I really feel that in terms of interpretation, the idea of an appointed director is appropriate. There is no confusion and the issues of conflict of interest be reserved for Clause 6 where we just check whether this clause is adequate and all-encompassing. I stand ready to have any revisions or addition to make sure that we have a water-tight disqualification provision for our directors. I thank you.
HON EDWIN MUSHORIWA: Thank you, Hon. Chair. I think the Hon. Minister was going to respond. He said he was going to refer to this. If you check Clause 6, you find that this clause and as you go by that board of directors, the word is ‘member’ and it is not directors. Now, if the bulk of the Bill refers to the board members, then the inclusion of this definition of directors does not make sense unless you are going to say that where the word ‘member’ appears as we go by, you are going to change all those to directors.
It should resonate, you cannot put a definition but in the entirety of the Bill, that definition is ‘member of the board’ but here in Clause 2, you have started by the definition.
HON. TOGAREPI: I have been directed by the Minister that the issue of membership of the board in terms of their being not members of any insurance company or pension fund would be dealt with when we get to Clause 6.
HON. PROF. M. NCUBE: I think let me give comfort to Hon. Mushoriwa and concur with him. I think that there is no harm in really agreeing with him here just to make sure we have the consistency right through the document. We will remove “appoint a director” and refer to a member of the board, it will still work – there is no difficulty.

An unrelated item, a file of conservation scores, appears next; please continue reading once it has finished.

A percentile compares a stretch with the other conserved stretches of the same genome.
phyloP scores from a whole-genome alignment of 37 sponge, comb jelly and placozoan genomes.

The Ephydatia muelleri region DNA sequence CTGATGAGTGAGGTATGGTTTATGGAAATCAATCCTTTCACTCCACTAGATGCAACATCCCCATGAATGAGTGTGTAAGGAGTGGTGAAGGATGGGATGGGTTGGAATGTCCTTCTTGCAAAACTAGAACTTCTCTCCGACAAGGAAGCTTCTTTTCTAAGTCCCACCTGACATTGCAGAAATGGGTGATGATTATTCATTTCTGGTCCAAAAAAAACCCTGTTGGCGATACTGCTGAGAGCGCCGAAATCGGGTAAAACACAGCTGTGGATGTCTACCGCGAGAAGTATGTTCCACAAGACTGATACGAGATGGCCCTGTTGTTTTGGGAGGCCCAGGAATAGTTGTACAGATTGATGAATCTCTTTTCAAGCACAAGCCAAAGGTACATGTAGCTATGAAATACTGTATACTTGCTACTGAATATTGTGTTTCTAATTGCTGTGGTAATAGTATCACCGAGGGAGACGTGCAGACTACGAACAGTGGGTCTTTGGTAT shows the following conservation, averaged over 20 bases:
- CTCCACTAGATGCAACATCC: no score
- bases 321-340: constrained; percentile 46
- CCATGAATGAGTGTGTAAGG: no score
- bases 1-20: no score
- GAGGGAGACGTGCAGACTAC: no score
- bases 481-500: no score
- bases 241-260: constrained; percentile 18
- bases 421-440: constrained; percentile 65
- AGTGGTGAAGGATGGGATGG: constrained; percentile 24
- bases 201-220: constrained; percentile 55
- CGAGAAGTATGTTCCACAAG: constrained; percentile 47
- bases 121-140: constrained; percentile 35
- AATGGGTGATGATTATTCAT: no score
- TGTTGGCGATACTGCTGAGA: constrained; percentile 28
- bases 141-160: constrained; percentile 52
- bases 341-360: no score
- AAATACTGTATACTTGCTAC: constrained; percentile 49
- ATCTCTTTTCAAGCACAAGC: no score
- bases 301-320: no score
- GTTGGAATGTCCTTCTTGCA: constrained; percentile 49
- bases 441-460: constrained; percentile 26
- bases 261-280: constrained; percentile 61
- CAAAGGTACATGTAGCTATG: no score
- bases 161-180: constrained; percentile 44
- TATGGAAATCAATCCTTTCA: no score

HON DEXTER NDUNA: On Clause 2, the Hon. Minister talks about giving comfort to us by appointing a director. I also ask that it also be included within that appointment, that pecuniary interest, the director that he would be appointing should, in a way, be as clean as a whistle in so far as it relates to that industry so that we do not have a square plug in a round hole.
So, there is a danger in getting comfort in that the Minister is going to appoint a referee or a director who, in some instances, might also be having some pecuniary interest.
In the second reading, the Hon. Minister agreed that immediately, even before the enactment of this Act and amendments on this Bill, there will be a cleanup exercise in the existing status quo which I believe we need to agree with you now to avert and completely eradicate further hemorrhage and instill immediate financial discipline.
The Chairperson of the current IPEC Board has not only pecuniary interest but has an incestuous relationship. Mr. Chikono who is also a referee has also got a very big interest. How can you have your cake and eat it? Once you clean up the sector now, money will start flowing to other sectors. Mind you, that insurance is the backbone of the economy because they hedge a lot of their funds on infrastructure development. So, I am pleading with you to clean up the sector immediately, irrespective of the fact that we are still going to pass this Act.
HON. PROF. M. NCUBE: I concur with Hon. Nduna that we should clean up and examine every director on the current IPEC Board to make sure that no one has such a conflict of interest that they are both a player in the industry as well as a referee. We will just make sure that that is cleaned up immediately – I commit to that. Thank you.
Parly blocks insurance players from sitting on the IPEC board